Installation: Fort Benning, Ga.

Item Budget House Restoration request action requested Enlisted men's barracks without mess------------------------ $657,000 —$657,000 7,000


The urgency of this project, which proposes the construction of a 263-man barracks adjacent to Martin Army Hospital, emanates from the inherent dangers to the patient's welfare and even his life, which exists when sufficient medical personnel are not readily available to the patient-care facility to provide adequate emergency coverage. This principle has long been recognized. Additional medical personnel are always needed in the event of vehicle accidents, fires, training accidents, local disasters, and other unforeseen emergencies in which personnel are injured. The nature of training conducted at Fort Benning intensifies this consideration. The distance separating the hospital and the available barracks on the main post at Fort Benning, Ga., creates problems in notifying or locating the proper individual or individuals, arranging for transportation, and travel to the hospital. This takes valuable time and lives may be lost while the necessary personnel are collected. This vital time loss would be greatly reduced if medical personnel were quartered within walking distance from the hospital.

In order to partially compensate for this undesirable situation at Fort Benning relative to the barracks locations, the hospital commander, in order to provide for 24-hour-a-day coverage on 7-day-a-week basis must extend the hours of duty of a number of different technicians who are needed in emergency cases. Some technicians are on duty 72 hours per week. These long tours of duty create a morale problem among the detachment members.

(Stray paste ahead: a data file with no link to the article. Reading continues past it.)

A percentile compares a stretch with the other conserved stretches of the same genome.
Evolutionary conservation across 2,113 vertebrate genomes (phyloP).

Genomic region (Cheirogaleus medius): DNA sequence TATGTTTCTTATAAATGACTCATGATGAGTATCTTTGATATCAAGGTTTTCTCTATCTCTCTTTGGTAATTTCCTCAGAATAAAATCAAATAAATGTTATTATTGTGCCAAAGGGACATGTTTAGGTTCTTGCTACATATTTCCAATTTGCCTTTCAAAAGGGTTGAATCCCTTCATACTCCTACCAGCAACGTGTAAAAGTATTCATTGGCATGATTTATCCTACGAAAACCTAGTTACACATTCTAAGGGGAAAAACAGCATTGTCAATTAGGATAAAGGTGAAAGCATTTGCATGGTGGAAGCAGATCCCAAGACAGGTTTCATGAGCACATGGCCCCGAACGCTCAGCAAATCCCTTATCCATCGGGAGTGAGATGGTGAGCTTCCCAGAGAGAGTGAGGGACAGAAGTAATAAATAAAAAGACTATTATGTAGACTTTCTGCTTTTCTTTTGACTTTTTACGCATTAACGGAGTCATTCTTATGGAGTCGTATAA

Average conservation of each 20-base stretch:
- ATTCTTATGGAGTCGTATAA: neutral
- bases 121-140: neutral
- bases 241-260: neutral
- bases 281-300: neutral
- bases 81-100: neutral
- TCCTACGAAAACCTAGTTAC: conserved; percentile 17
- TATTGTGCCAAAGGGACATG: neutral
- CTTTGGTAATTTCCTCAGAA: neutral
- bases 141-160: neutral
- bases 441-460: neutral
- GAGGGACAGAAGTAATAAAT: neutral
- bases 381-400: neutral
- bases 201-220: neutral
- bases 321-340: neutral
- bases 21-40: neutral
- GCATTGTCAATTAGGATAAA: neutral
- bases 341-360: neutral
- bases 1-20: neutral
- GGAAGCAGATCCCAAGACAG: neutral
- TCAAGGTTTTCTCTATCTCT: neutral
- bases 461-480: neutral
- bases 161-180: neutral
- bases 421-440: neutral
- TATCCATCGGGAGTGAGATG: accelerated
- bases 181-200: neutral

In the hospital detachment, there is a limited number of X-ray, laboratory, electrocardiogram, and surgical technicians. These men cannot be on duty all the time, but if they are in an adjacent barracks, they are readily available if and when emergencies arise and their services are needed. Patient care is being jeopardized by the present situation that exists at Fort Benning, Ga.

There are other reasons and benefits to be realized if this barracks is built adjacent to the hospital. These are as follows:

(a) An additional messhall must be operated to feed the medical detachment in the barracks area. If the barracks were in the hospital area, only the hospital mess would be used.

(b) In the military administration of the medical detachment, there is necessity for members of the unit to visit the detachment office for various reasons. Due to bus scheduling such a trip can waste as much as 2 hours. This is a waste of the man's time which adversely effects the care of patients. A barracks adjacent to the hospital eliminates this waste of time.

(c) Each man must undergo a specified amount of military training. Due to the lack of training facilities in the hospital and the type of training given, this training must be given in the barracks area. The difficulties in transportation result in the man's being away from his duty longer than is necessary. If the barracks were in the hospital area this time loss would be greatly reduced.

General SHULER. The next item is on tab E. This is an enlisted men's barracks at Fort Benning, Ga., which we have already covered, ‘SII’. Senator STENNIs. Yes. I remember you covered that.

Installation: Brooke Army Medical Center, Fort Sam Houston, Tez.